What About the Ordination of Women?

I have shared in the past about the two-year Theology of Ordination Study Committee (TOSC) efforts to understand what ordination is and whether or not it is appropriate to ordain women to the gospel ministry in the Seventh-day Adventist Church. Unfortunately, when the blog site was suddenly shut down a few months ago we lost several years of archives and I’m not sure we can recover the series on ordination (written in 2012) without re-posting the whole series, which I may choose to do.

The hope in 2012 was that TOSC would first of all come to a consensus on the meaning of ordination and then on the question of ordination of women. Failing to attain consensus on the latter question, the request was that the committee bring suggested solutions to preserve the unity of the church when it is divided over the interpretation of the Scriptures.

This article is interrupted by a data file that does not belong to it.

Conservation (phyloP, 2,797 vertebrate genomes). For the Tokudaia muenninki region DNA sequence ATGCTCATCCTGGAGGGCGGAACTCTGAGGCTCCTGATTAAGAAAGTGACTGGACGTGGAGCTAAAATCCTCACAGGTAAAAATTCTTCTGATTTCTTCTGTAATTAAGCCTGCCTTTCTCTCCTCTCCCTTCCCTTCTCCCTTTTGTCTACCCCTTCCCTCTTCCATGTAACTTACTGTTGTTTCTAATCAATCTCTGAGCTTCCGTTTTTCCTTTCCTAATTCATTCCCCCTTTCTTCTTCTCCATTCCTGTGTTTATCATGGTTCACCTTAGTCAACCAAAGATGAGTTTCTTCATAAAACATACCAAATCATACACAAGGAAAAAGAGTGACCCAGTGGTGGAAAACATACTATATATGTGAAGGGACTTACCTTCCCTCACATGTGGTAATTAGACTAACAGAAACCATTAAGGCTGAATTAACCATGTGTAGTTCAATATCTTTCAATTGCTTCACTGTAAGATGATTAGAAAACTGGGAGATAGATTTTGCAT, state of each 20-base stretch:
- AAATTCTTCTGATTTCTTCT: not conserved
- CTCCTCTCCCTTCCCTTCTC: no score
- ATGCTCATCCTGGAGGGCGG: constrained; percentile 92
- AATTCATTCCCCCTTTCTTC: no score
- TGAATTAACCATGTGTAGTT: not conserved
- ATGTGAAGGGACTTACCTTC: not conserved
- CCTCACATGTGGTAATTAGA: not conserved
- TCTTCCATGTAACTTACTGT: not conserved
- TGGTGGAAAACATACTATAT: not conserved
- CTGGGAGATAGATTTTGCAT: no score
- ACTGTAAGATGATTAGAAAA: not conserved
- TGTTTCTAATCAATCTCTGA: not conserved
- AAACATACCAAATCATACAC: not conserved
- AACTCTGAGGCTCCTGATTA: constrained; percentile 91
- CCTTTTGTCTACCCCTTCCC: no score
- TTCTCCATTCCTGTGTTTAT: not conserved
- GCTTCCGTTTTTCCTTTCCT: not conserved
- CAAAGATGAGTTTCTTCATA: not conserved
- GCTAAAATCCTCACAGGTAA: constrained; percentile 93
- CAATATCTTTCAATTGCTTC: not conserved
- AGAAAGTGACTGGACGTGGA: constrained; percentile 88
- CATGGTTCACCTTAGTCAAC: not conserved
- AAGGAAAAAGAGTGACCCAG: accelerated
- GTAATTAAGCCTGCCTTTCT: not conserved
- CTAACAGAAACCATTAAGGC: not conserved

By a vote of 86-8 TOSC voted (on July 23, 2013) a theology of ordination statement that affirmed that ordination is the public recognition of those the Lord has called to local and global church ministry. Ordination confers “representative authority” rather than “special qualities” or a role in a “kingly heirarchy.” The official report can be found at http://news.adventist.org/en/all-news/news/go/2013-07-23/study-committee-votes-consensus-statement-on-theology-of-ordination/. The statement itself can be found at http://www.adventistarchives.org/consensus-statement-on-a-seventh-day-adventist-theology-of-ordination.pdf. Based on these points, the question before TOSC became whether or not “the Lord has called” women in the Adventist Church to local and global church ministry and whether women can represent the church in such roles.